(3)
30
(−1)
18
(−8)
10
(−12)
6
(−14)
5
(−15)
Average precipitation inches (mm) 8.39
(213)
8.99
(228)
8.03
(204)
2.53
(64)
1.32
(34)
.28
(7.1)
.10
(2.5)
.33
(8.4)
1.07
(27)
2.01
(51)
3.45
(88)
5.16
(131)
41.66
(1,058)
Source: Weather Channel [30]

See also[edit]

References[edit]

  1. ^ U.S. Geological Survey Geographic Names Information System: Forest Falls, California. Retrieved on 2008-07-10.
  2. ^ http://www.zip-codes.com/city/CA-FOREST-FALLS.asp
  3. ^ "Forest Falls CA". ZIP Code Lookup. Retrieved 2008-07-10.
  4. ^ http://california.hometownlocator.com/ca/san-bernardino/forest-falls.cfm All about Forest Falls on california hometownlocator
  5. ^ http://www.uszip.com/zip/92339
  6. ^ https://www.sanmanuel-nsn.gov/Culture/Cultural-Overview
  7. ^ Gifford, Edward Winslow. 1918. "Clans and Moieties in Southern California." University of California Publications in American Archaeology and Ethnology 14:155-219
  8. ^ Lerch, M.K. (2005) Acorns: The California Indian Staff of Life, Heritage Keepers Newsletter Vol. 2, No. 1, 2005
  9. ^ Partridge, S.H. (2016) “The Thirteenth Apostle: The Diaries of Amasa M. Lyman, 1832-1877,” Salt Lake City, UT: Signature Books
  10. ^ "Rich Deposit Will Employ a Thousand Men." Los Angeles Times, November 7, 1907
  11. ^ "Syndicate to Work Deposit of Limestone," The San Bernardino County Sun, 06 Jul 1941, Sun, Page 13
  12. ^ United States of America Homestead Certificate #2842, 1897
  13. ^ "Richard Jackson, Pioneer Developer, Succumbs at 89," San Bernardino Sun, November 28, 1957
  14. ^ United States of America Homestead Certificate #2863, 1897
  15. ^ Deed, April 14, 1905, San Bernardino County Sun, October 2, 1907, Page 10
  16. ^ "Redlands Resort Founder is Dead," San Bernardino County Sun, Wed. December 29, 1920, Page 11
  17. ^ "Church Group Buys Famous Forest Home," The San Bernardino County Sun, 02 Jul 1938, Sat, Page 5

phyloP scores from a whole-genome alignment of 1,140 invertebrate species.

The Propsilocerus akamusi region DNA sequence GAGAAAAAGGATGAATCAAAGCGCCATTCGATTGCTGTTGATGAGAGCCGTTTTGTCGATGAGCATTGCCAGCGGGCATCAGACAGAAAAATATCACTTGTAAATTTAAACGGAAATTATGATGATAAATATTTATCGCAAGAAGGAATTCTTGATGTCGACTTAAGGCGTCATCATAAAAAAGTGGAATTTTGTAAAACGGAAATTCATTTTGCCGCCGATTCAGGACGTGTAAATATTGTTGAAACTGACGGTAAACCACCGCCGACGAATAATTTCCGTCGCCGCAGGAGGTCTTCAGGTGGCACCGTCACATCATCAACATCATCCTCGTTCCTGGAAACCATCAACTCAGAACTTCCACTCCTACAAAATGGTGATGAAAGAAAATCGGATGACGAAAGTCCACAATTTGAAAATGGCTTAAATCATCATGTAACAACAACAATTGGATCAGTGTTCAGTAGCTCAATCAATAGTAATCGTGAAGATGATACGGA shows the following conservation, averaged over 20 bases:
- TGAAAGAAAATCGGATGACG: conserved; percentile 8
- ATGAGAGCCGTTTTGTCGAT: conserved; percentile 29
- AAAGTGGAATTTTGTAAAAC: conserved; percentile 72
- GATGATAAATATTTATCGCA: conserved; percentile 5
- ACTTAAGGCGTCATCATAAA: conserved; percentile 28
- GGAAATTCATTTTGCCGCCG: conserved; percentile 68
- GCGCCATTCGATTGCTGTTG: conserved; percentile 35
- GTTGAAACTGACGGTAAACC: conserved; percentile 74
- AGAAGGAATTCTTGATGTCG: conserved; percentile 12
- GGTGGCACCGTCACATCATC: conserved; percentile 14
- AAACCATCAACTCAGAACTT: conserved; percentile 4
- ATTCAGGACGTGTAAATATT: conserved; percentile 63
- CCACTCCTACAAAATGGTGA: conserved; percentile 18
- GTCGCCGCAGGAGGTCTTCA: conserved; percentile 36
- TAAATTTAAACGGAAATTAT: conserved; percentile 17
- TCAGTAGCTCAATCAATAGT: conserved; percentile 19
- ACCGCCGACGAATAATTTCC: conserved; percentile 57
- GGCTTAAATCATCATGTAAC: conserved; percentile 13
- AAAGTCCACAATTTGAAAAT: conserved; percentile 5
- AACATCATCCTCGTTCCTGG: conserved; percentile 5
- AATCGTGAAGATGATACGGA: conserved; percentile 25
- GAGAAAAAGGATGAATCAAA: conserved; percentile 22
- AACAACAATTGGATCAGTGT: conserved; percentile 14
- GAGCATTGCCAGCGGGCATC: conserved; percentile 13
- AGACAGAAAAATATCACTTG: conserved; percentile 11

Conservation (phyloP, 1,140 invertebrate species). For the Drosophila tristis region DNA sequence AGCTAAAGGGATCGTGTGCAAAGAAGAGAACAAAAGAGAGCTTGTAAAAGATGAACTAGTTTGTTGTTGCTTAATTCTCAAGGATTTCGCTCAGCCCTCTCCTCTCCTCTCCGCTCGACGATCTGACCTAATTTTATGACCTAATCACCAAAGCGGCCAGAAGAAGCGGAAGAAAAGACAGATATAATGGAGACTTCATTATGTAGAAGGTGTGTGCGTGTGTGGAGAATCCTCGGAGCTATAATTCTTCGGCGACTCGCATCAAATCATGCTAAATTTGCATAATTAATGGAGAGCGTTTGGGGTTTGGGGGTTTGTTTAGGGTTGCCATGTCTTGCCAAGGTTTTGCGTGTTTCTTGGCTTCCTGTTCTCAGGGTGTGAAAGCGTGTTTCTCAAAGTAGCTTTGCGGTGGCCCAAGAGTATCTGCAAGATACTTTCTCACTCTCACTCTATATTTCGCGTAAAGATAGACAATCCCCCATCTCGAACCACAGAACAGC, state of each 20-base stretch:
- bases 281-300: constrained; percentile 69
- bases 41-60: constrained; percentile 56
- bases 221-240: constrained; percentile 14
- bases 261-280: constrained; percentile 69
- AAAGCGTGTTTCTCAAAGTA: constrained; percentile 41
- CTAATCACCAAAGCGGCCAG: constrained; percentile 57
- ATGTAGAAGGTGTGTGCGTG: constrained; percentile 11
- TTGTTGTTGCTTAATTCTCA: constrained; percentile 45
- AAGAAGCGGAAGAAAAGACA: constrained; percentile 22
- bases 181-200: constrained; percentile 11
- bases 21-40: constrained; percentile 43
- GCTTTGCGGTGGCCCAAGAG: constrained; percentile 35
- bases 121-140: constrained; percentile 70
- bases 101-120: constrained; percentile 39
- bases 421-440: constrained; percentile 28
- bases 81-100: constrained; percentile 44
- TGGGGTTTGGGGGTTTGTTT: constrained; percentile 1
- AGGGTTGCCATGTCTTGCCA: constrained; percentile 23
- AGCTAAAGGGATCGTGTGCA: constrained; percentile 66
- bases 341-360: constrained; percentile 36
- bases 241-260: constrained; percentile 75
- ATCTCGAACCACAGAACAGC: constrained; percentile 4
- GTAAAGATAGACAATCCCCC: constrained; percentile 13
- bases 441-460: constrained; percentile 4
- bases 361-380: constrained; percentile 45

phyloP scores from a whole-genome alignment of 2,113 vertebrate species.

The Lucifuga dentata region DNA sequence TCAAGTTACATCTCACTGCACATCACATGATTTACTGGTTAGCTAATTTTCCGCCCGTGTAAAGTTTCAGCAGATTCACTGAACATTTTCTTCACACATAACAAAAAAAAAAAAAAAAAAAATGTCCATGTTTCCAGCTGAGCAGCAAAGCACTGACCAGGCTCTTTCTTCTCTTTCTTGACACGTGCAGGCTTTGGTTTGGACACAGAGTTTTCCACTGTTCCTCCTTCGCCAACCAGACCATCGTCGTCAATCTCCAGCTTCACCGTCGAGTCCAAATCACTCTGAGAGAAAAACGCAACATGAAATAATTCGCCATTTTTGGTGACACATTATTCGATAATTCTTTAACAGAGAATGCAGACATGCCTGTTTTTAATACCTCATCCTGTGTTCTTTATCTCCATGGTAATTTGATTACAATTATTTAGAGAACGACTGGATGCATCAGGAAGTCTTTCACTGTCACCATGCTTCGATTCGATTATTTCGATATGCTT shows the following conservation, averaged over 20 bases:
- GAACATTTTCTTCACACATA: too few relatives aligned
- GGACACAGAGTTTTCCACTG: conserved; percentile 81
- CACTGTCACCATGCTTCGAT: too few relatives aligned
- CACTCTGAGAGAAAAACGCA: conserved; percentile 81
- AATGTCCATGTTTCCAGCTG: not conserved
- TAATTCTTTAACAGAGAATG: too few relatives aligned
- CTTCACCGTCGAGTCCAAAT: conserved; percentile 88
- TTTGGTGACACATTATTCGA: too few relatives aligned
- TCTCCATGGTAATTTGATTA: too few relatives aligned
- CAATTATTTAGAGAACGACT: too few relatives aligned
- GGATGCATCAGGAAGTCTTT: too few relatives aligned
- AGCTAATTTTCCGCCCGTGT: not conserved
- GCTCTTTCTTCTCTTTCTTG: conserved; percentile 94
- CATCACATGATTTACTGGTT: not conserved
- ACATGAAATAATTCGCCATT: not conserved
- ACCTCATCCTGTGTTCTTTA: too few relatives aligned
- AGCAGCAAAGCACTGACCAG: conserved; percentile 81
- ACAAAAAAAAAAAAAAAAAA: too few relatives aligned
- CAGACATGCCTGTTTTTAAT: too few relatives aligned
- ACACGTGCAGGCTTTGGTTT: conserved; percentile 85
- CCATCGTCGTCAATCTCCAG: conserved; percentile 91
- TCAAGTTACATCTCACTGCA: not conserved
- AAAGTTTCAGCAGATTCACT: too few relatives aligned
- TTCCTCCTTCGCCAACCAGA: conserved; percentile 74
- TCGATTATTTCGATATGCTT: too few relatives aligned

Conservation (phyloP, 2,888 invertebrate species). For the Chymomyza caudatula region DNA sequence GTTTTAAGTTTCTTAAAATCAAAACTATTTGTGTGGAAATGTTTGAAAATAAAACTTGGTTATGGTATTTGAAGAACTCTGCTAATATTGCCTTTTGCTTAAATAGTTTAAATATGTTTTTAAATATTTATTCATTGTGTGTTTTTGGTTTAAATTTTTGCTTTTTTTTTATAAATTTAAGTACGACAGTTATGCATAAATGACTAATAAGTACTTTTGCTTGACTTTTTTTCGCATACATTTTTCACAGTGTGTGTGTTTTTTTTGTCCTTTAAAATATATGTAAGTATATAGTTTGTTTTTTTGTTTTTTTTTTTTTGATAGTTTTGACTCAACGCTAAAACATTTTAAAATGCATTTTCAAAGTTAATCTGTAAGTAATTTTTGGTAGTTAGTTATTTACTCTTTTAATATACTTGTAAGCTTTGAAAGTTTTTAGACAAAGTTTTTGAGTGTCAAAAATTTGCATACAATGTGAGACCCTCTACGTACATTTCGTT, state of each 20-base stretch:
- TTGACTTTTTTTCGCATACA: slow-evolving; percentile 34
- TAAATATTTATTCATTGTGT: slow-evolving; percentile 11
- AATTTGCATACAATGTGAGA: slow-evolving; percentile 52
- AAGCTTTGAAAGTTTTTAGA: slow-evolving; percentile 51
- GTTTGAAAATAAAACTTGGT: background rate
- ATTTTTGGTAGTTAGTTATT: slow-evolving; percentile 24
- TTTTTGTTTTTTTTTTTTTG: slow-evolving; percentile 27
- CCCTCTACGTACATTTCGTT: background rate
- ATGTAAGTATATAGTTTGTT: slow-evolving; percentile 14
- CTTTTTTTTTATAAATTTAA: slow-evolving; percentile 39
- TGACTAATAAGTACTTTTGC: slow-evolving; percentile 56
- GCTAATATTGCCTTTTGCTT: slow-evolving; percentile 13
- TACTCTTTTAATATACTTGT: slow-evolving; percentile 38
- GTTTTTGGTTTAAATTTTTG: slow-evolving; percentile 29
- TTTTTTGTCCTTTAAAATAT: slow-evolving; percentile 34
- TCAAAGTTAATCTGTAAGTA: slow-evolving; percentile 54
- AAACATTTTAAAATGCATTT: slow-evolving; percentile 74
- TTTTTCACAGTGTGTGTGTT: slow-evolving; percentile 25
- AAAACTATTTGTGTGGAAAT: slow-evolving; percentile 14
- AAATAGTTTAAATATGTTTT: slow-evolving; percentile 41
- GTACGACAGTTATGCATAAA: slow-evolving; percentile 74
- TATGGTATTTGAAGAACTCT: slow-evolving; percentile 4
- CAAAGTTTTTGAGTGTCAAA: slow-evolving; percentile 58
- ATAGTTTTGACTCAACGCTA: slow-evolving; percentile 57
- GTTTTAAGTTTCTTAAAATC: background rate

18. ^ "Big Deal in Mountain Land," San Bernardino County Sun, November 16, 1920, Page 11
  19. ^ "Mill Creek Resorts," San Bernardino County Sun, July 3, 1930, Page 10
  20. ^ San Bernardino County Sun, August 16, 1929, Page 13
  21. ^ "To Dedicate P.O. at Forest Falls Saturday, Redlands Daily Facts, September 27, 1960, Page 7
  22. ^ a b Matti, J.C., Morton, D.M., and Cox, B.F. (1992). The San Andreas fault system in the vicinity of the central Transverse Ranges, southern California. U.S. Geological Survey Open-File Report 92-0354.
  23. ^ a b Matti, J.C., and Morton, D.M. (1993). Paleogeographic evolution of the San Andreas fault system in southern California: A reconstruction based on new cross-fault correlation in Powell, R.E., Weldon, R.E., II, and Matti, J.C., eds, The San Andreas fault system: Displacement, palinspastic reconstruction, and geological evolution: Geological Society of America Memoir 178.
  24. ^ Robinson, John W. (1989). The San Bernardinos: the Mountain Country from Cajon Pass to Oak Glen, Two Centuries of Changing Use. Arcadia, CA: Big Santa Anita Historical Society.
  25. ^ Binnie, Steven A., Phillips, William M., Summerfield, Michael A., and Fifield, L. Kevin (2007). Tectonic uplift, threshold hillslopes, and denudation rates in a developing mountain range. Geology, v. 35, no. 8, pp. 743-746.
  26. ^ http://www.rssweather.com/wx/us/ca/forest%20falls/wx.php Weather Forecast for Forest Falls, California.
  27. ^ http://www.wunderground.com/US/CA/Forest_Falls.html
  28. ^ http://www.weatherforyou.com/weather/california/forest+falls.html
  29. ^ http://weather.yahoo.com/united-states/california/forest-falls-2405075/ the weather for Forest Falls on yahoo
  30. ^ Average weather for Forest Falls Weather Channel'.' Retrieved 2008-03-29.